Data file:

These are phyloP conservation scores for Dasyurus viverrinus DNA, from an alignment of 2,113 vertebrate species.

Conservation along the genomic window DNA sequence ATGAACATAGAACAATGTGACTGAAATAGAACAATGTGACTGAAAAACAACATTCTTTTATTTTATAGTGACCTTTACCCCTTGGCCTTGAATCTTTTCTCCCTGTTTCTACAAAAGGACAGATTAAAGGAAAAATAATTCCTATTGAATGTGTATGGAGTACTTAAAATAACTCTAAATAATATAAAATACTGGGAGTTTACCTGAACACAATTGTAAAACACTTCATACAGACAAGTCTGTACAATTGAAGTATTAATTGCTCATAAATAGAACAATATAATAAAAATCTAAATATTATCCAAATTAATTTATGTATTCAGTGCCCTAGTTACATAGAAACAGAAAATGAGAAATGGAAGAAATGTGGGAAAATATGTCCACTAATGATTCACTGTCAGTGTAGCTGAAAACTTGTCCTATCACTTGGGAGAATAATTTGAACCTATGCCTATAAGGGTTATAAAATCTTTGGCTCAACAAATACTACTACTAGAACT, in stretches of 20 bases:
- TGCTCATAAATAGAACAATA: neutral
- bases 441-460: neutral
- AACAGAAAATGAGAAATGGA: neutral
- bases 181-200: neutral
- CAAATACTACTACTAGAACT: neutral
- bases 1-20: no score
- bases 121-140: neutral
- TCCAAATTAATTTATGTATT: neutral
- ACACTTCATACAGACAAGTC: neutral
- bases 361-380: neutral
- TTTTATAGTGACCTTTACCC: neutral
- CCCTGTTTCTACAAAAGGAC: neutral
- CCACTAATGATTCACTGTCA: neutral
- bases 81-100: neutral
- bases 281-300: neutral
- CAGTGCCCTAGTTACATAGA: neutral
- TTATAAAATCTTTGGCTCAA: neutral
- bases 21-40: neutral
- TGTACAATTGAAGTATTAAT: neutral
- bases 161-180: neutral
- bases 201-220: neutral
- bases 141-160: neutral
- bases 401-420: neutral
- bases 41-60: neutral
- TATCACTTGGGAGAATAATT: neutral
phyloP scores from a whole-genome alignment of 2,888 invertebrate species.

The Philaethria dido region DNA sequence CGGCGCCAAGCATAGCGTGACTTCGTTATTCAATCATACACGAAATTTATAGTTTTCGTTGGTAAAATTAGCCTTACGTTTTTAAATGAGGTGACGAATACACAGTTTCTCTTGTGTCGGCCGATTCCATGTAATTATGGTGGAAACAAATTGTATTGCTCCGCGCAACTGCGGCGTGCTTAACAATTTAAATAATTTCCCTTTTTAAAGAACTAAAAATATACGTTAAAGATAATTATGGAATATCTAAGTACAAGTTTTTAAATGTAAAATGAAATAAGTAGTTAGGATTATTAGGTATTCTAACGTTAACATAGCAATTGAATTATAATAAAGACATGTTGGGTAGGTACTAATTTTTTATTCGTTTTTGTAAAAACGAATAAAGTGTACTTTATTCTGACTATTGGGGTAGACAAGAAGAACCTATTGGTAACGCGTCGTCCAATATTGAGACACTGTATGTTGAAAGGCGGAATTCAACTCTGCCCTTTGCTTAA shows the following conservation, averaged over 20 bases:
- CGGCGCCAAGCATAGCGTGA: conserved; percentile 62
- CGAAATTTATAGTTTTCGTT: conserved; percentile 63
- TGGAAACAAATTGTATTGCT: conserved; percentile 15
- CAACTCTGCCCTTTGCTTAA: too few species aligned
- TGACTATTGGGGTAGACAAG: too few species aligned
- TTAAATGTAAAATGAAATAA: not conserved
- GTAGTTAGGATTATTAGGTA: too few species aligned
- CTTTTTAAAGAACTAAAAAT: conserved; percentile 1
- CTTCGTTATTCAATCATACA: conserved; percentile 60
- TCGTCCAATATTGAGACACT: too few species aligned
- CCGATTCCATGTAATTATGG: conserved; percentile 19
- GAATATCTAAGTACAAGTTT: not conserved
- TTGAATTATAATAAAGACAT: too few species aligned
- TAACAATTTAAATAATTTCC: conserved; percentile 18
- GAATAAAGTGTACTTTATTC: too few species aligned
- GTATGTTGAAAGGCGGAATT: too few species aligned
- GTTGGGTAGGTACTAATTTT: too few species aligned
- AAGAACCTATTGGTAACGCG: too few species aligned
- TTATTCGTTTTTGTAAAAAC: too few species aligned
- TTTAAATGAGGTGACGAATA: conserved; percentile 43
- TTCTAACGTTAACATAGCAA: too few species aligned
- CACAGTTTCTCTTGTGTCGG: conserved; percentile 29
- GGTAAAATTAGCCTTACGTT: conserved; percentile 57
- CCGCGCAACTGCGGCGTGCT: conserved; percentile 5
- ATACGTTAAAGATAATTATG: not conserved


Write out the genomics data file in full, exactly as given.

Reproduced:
These are phyloP conservation scores for Dasyurus viverrinus DNA, from an alignment of 2,113 vertebrate species.

Conservation along the genomic window DNA sequence ATGAACATAGAACAATGTGACTGAAATAGAACAATGTGACTGAAAAACAACATTCTTTTATTTTATAGTGACCTTTACCCCTTGGCCTTGAATCTTTTCTCCCTGTTTCTACAAAAGGACAGATTAAAGGAAAAATAATTCCTATTGAATGTGTATGGAGTACTTAAAATAACTCTAAATAATATAAAATACTGGGAGTTTACCTGAACACAATTGTAAAACACTTCATACAGACAAGTCTGTACAATTGAAGTATTAATTGCTCATAAATAGAACAATATAATAAAAATCTAAATATTATCCAAATTAATTTATGTATTCAGTGCCCTAGTTACATAGAAACAGAAAATGAGAAATGGAAGAAATGTGGGAAAATATGTCCACTAATGATTCACTGTCAGTGTAGCTGAAAACTTGTCCTATCACTTGGGAGAATAATTTGAACCTATGCCTATAAGGGTTATAAAATCTTTGGCTCAACAAATACTACTACTAGAACT, in stretches of 20 bases:
- TGCTCATAAATAGAACAATA: neutral
- bases 441-460: neutral
- AACAGAAAATGAGAAATGGA: neutral
- bases 181-200: neutral
- CAAATACTACTACTAGAACT: neutral
- bases 1-20: no score
- bases 121-140: neutral
- TCCAAATTAATTTATGTATT: neutral
- ACACTTCATACAGACAAGTC: neutral
- bases 361-380: neutral
- TTTTATAGTGACCTTTACCC: neutral
- CCCTGTTTCTACAAAAGGAC: neutral
- CCACTAATGATTCACTGTCA: neutral
- bases 81-100: neutral
- bases 281-300: neutral
- CAGTGCCCTAGTTACATAGA: neutral
- TTATAAAATCTTTGGCTCAA: neutral
- bases 21-40: neutral
- TGTACAATTGAAGTATTAAT: neutral
- bases 161-180: neutral
- bases 201-220: neutral
- bases 141-160: neutral
- bases 401-420: neutral
- bases 41-60: neutral
- TATCACTTGGGAGAATAATT: neutral
phyloP scores from a whole-genome alignment of 2,888 invertebrate species.

The Philaethria dido region DNA sequence CGGCGCCAAGCATAGCGTGACTTCGTTATTCAATCATACACGAAATTTATAGTTTTCGTTGGTAAAATTAGCCTTACGTTTTTAAATGAGGTGACGAATACACAGTTTCTCTTGTGTCGGCCGATTCCATGTAATTATGGTGGAAACAAATTGTATTGCTCCGCGCAACTGCGGCGTGCTTAACAATTTAAATAATTTCCCTTTTTAAAGAACTAAAAATATACGTTAAAGATAATTATGGAATATCTAAGTACAAGTTTTTAAATGTAAAATGAAATAAGTAGTTAGGATTATTAGGTATTCTAACGTTAACATAGCAATTGAATTATAATAAAGACATGTTGGGTAGGTACTAATTTTTTATTCGTTTTTGTAAAAACGAATAAAGTGTACTTTATTCTGACTATTGGGGTAGACAAGAAGAACCTATTGGTAACGCGTCGTCCAATATTGAGACACTGTATGTTGAAAGGCGGAATTCAACTCTGCCCTTTGCTTAA shows the following conservation, averaged over 20 bases:
- CGGCGCCAAGCATAGCGTGA: conserved; percentile 62
- CGAAATTTATAGTTTTCGTT: conserved; percentile 63
- TGGAAACAAATTGTATTGCT: conserved; percentile 15
- CAACTCTGCCCTTTGCTTAA: too few species aligned
- TGACTATTGGGGTAGACAAG: too few species aligned
- TTAAATGTAAAATGAAATAA: not conserved
- GTAGTTAGGATTATTAGGTA: too few species aligned
- CTTTTTAAAGAACTAAAAAT: conserved; percentile 1
- CTTCGTTATTCAATCATACA: conserved; percentile 60
- TCGTCCAATATTGAGACACT: too few species aligned
- CCGATTCCATGTAATTATGG: conserved; percentile 19
- GAATATCTAAGTACAAGTTT: not conserved
- TTGAATTATAATAAAGACAT: too few species aligned
- TAACAATTTAAATAATTTCC: conserved; percentile 18
- GAATAAAGTGTACTTTATTC: too few species aligned
- GTATGTTGAAAGGCGGAATT: too few species aligned
- GTTGGGTAGGTACTAATTTT: too few species aligned
- AAGAACCTATTGGTAACGCG: too few species aligned
- TTATTCGTTTTTGTAAAAAC: too few species aligned
- TTTAAATGAGGTGACGAATA: conserved; percentile 43
- TTCTAACGTTAACATAGCAA: too few species aligned
- CACAGTTTCTCTTGTGTCGG: conserved; percentile 29
- GGTAAAATTAGCCTTACGTT: conserved; percentile 57
- CCGCGCAACTGCGGCGTGCT: conserved; percentile 5
- ATACGTTAAAGATAATTATG: not conserved